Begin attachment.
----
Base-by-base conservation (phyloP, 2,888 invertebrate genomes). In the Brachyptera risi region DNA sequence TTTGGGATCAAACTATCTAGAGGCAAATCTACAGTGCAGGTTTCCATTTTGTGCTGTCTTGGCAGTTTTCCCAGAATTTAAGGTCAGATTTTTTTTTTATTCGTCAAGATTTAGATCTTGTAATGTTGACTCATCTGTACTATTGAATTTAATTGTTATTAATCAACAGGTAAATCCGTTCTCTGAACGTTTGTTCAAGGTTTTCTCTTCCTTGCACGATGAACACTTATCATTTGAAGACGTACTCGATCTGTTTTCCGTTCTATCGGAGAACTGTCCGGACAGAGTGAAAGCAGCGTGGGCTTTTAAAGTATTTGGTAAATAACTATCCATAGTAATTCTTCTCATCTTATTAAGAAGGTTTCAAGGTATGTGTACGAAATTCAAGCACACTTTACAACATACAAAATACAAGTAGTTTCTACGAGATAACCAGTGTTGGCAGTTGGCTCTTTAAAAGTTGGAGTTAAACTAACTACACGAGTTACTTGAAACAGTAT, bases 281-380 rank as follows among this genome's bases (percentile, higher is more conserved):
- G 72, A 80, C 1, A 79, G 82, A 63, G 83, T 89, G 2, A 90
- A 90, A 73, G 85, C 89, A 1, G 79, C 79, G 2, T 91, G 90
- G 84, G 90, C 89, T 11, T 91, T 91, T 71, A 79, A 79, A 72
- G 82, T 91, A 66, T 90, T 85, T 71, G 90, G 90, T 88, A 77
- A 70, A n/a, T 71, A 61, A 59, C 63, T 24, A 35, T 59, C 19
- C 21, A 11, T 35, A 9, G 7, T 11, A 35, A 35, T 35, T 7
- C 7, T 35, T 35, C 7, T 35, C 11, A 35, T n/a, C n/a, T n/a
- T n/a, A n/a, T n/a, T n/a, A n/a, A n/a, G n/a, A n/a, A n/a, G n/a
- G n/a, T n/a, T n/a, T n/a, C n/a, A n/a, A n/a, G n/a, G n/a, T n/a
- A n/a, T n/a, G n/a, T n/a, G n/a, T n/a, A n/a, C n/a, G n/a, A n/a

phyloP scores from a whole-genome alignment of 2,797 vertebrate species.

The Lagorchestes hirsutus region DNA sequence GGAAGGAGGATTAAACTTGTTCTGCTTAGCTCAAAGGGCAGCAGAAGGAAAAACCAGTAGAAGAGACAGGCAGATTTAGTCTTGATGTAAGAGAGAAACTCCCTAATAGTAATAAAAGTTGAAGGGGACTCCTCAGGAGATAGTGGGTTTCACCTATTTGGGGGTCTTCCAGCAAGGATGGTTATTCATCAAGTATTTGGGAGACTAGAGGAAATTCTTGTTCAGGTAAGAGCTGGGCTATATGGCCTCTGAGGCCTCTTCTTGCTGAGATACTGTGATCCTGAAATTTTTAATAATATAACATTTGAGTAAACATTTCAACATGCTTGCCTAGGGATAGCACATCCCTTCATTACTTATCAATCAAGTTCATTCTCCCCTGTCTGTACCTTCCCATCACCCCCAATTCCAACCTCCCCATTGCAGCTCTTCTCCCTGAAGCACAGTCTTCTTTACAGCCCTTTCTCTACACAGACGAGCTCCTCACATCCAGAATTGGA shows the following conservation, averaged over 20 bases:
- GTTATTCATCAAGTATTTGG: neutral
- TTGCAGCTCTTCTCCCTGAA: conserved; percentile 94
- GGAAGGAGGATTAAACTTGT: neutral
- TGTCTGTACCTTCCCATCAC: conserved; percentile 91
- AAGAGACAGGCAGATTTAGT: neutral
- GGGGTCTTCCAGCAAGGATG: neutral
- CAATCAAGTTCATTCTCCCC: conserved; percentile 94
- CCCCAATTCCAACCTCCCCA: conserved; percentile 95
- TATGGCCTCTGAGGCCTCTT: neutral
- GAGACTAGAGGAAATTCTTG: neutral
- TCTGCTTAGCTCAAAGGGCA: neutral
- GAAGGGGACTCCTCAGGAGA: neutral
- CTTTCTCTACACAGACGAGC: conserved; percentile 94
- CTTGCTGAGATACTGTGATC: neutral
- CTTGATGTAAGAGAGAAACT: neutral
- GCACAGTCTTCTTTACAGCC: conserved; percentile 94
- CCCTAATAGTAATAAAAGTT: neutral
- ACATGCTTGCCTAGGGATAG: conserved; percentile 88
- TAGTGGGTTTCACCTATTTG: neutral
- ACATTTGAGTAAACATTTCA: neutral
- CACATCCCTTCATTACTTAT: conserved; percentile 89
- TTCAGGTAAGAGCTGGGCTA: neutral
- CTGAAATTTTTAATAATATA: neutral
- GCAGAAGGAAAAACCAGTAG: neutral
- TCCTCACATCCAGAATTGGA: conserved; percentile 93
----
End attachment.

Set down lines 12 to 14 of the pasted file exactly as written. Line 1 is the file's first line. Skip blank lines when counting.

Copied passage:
phyloP scores from a whole-genome alignment of 2,797 vertebrate species.

The Lagorchestes hirsutus region DNA sequence GGAAGGAGGATTAAACTTGTTCTGCTTAGCTCAAAGGGCAGCAGAAGGAAAAACCAGTAGAAGAGACAGGCAGATTTAGTCTTGATGTAAGAGAGAAACTCCCTAATAGTAATAAAAGTTGAAGGGGACTCCTCAGGAGATAGTGGGTTTCACCTATTTGGGGGTCTTCCAGCAAGGATGGTTATTCATCAAGTATTTGGGAGACTAGAGGAAATTCTTGTTCAGGTAAGAGCTGGGCTATATGGCCTCTGAGGCCTCTTCTTGCTGAGATACTGTGATCCTGAAATTTTTAATAATATAACATTTGAGTAAACATTTCAACATGCTTGCCTAGGGATAGCACATCCCTTCATTACTTATCAATCAAGTTCATTCTCCCCTGTCTGTACCTTCCCATCACCCCCAATTCCAACCTCCCCATTGCAGCTCTTCTCCCTGAAGCACAGTCTTCTTTACAGCCCTTTCTCTACACAGACGAGCTCCTCACATCCAGAATTGGA shows the following conservation, averaged over 20 bases:
- GTTATTCATCAAGTATTTGG: neutral